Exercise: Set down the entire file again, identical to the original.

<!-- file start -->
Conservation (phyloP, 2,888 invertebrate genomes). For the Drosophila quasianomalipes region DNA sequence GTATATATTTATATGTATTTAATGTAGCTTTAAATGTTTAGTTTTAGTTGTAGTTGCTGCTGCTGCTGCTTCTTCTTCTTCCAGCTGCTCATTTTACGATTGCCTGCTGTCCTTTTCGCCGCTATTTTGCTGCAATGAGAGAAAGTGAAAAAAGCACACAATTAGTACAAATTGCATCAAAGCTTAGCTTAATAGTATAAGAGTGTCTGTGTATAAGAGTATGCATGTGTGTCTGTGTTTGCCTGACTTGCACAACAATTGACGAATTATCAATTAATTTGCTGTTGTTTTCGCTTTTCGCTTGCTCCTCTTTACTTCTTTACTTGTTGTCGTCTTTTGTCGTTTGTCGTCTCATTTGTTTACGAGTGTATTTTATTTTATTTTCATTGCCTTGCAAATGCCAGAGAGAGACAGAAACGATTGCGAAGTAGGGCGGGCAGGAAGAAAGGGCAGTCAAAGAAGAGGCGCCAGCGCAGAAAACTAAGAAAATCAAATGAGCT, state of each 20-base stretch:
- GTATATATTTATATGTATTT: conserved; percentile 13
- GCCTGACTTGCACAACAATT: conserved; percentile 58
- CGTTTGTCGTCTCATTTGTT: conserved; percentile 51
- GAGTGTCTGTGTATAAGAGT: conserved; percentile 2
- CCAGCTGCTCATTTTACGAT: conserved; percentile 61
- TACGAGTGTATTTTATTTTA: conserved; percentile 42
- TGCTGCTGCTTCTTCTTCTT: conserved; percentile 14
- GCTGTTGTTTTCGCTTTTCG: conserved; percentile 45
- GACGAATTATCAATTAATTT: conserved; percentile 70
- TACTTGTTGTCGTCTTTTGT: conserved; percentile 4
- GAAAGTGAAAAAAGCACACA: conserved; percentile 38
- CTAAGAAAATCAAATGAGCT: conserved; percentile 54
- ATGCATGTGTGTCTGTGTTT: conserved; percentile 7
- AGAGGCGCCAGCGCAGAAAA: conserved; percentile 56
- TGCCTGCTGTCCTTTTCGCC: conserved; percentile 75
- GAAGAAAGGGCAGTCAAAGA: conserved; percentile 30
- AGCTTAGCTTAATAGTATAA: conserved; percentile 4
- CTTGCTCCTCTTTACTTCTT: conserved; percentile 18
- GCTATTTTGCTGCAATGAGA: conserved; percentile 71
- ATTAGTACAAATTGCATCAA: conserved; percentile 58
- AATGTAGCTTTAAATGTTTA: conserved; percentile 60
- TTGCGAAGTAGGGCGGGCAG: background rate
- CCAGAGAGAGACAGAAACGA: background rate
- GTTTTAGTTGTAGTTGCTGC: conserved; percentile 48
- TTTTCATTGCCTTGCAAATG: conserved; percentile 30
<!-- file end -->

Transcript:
Conservation (phyloP, 2,888 invertebrate genomes). For the Drosophila quasianomalipes region DNA sequence GTATATATTTATATGTATTTAATGTAGCTTTAAATGTTTAGTTTTAGTTGTAGTTGCTGCTGCTGCTGCTTCTTCTTCTTCCAGCTGCTCATTTTACGATTGCCTGCTGTCCTTTTCGCCGCTATTTTGCTGCAATGAGAGAAAGTGAAAAAAGCACACAATTAGTACAAATTGCATCAAAGCTTAGCTTAATAGTATAAGAGTGTCTGTGTATAAGAGTATGCATGTGTGTCTGTGTTTGCCTGACTTGCACAACAATTGACGAATTATCAATTAATTTGCTGTTGTTTTCGCTTTTCGCTTGCTCCTCTTTACTTCTTTACTTGTTGTCGTCTTTTGTCGTTTGTCGTCTCATTTGTTTACGAGTGTATTTTATTTTATTTTCATTGCCTTGCAAATGCCAGAGAGAGACAGAAACGATTGCGAAGTAGGGCGGGCAGGAAGAAAGGGCAGTCAAAGAAGAGGCGCCAGCGCAGAAAACTAAGAAAATCAAATGAGCT, state of each 20-base stretch:
- GTATATATTTATATGTATTT: conserved; percentile 13
- GCCTGACTTGCACAACAATT: conserved; percentile 58
- CGTTTGTCGTCTCATTTGTT: conserved; percentile 51
- GAGTGTCTGTGTATAAGAGT: conserved; percentile 2
- CCAGCTGCTCATTTTACGAT: conserved; percentile 61
- TACGAGTGTATTTTATTTTA: conserved; percentile 42
- TGCTGCTGCTTCTTCTTCTT: conserved; percentile 14
- GCTGTTGTTTTCGCTTTTCG: conserved; percentile 45
- GACGAATTATCAATTAATTT: conserved; percentile 70
- TACTTGTTGTCGTCTTTTGT: conserved; percentile 4
- GAAAGTGAAAAAAGCACACA: conserved; percentile 38
- CTAAGAAAATCAAATGAGCT: conserved; percentile 54
- ATGCATGTGTGTCTGTGTTT: conserved; percentile 7
- AGAGGCGCCAGCGCAGAAAA: conserved; percentile 56
- TGCCTGCTGTCCTTTTCGCC: conserved; percentile 75
- GAAGAAAGGGCAGTCAAAGA: conserved; percentile 30
- AGCTTAGCTTAATAGTATAA: conserved; percentile 4
- CTTGCTCCTCTTTACTTCTT: conserved; percentile 18
- GCTATTTTGCTGCAATGAGA: conserved; percentile 71
- ATTAGTACAAATTGCATCAA: conserved; percentile 58
- AATGTAGCTTTAAATGTTTA: conserved; percentile 60
- TTGCGAAGTAGGGCGGGCAG: background rate
- CCAGAGAGAGACAGAAACGA: background rate
- GTTTTAGTTGTAGTTGCTGC: conserved; percentile 48
- TTTTCATTGCCTTGCAAATG: conserved; percentile 30